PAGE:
But one DARPA official, at least, suggests looking at the idea afresh. A 2020 policy change from the Trump White House has clearing the way for new research into nuclear propulsion, Micheal Leahy, the director of the tactical technology office at DARPA, told a virtual audience on Friday. Leahy’s office runs the DARPA Demonstration Rocket for Agile Cislunar Operations, or DRACO, program. Last April, DARPA awarded General Atomics a contract for a preliminary design of a reactor and propulsion subsystem, and gave Lockheed Martin and Blue Origin a contract for a spacecraft design.

But the bigger factor is thatChina is working along similar lines with planes to field its own nuclear-powered satellites by 2040. The lessons from the current gap in hypersonic missile technology should provide a cautionary tale, Leahy said. 

“We had the lead in hypersonics, only to watch it go away. Right?… Now I’m in a tail chase,” he said.  https://www.defenseone.com/technology/2022/01/us-and-china-could-soon-be-race-nuclear-powered-satellites/360792/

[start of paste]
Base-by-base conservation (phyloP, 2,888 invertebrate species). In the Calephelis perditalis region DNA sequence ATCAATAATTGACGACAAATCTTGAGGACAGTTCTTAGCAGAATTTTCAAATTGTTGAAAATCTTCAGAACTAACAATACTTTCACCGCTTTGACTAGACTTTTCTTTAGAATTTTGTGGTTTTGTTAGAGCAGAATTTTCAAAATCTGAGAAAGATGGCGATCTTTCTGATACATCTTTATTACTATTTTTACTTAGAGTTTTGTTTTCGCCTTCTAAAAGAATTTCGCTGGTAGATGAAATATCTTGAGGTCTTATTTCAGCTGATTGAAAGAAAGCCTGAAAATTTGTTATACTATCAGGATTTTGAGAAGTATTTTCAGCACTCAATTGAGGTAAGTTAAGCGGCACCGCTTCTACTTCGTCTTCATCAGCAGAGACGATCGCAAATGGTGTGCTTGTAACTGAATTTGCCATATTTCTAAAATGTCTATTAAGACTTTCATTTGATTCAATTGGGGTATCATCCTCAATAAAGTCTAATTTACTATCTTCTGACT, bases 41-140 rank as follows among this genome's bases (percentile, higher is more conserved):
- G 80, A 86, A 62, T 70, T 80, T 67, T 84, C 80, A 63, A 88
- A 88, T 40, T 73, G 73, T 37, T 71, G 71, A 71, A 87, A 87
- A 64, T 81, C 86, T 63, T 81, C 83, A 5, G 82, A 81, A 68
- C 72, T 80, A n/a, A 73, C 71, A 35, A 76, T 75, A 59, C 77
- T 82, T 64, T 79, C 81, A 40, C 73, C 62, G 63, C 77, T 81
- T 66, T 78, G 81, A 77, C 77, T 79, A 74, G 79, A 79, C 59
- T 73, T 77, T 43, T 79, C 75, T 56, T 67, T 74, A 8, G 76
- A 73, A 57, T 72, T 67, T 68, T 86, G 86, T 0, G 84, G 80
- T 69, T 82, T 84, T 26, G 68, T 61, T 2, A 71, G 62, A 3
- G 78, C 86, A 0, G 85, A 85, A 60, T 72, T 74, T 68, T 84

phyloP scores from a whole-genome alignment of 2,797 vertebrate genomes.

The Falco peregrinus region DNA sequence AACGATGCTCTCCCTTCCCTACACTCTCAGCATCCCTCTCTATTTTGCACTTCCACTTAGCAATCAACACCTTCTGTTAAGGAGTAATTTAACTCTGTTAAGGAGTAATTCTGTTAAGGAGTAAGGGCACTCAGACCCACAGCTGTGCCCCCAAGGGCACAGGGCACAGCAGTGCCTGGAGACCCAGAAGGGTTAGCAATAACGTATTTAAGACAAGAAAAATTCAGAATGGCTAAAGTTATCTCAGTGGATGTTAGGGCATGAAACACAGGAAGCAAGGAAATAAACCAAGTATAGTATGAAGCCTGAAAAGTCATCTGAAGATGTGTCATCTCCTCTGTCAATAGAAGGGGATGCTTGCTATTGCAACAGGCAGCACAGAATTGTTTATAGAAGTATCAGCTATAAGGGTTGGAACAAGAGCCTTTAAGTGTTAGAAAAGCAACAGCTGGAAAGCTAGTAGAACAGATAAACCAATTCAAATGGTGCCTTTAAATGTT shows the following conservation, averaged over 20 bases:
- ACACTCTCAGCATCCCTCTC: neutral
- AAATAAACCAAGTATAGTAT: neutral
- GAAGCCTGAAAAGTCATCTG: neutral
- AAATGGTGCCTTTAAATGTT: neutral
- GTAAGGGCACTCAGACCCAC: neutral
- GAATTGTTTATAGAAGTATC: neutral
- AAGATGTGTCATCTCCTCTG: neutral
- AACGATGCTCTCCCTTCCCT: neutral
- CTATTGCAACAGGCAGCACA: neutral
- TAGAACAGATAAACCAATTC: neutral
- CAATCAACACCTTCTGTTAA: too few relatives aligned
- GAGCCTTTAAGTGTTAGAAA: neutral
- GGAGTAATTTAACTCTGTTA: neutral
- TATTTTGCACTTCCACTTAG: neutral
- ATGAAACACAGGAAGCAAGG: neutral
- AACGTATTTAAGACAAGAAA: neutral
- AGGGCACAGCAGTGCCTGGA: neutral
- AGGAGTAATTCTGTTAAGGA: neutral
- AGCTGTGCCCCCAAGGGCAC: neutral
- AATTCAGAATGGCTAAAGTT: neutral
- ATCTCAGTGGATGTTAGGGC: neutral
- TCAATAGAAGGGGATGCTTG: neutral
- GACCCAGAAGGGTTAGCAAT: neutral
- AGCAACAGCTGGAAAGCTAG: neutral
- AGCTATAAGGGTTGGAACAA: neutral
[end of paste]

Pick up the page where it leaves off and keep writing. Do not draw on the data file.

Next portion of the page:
January 17, 2022 Posted by | China, space travel, USA | 1 Comment

Can Santa Fe survive as a nuclear weapons suburb?

Will Santa Fe “fold up,” democratically and spiritually, when this new “Manhattan” fully appears? Is the faith of that man of peace, St. Francis — the very name of this city — obsolete to political leaders in the city and the state?

Can Santa Fe survive as a nuclear weapons suburb?  https://www.santafenewmexican.com/opinion/my_view/can-santa-fe-survive-as-a-nuclear-weapons-suburb/article_b6ab8ce8-7556-11ec-b47a-57273af4ebbc.html, By Greg Mello, 16 Jan 22,

Many Santa Feans understand that Los Alamos National Laboratory, the most lavishly funded nuclear weapons facility in the world, has embarked on a new mission: making plutonium warhead cores (“pits”) on an industrial scale, to involve 4,000 full-time personnel and 24/7 operations.

It’s among the dirtiest and most dangerous missions in the nuclear weapons complex, not seen at LANL since the 1940s. It’s centered in an old facility built for research and development, now to be driven far beyond its original capacity.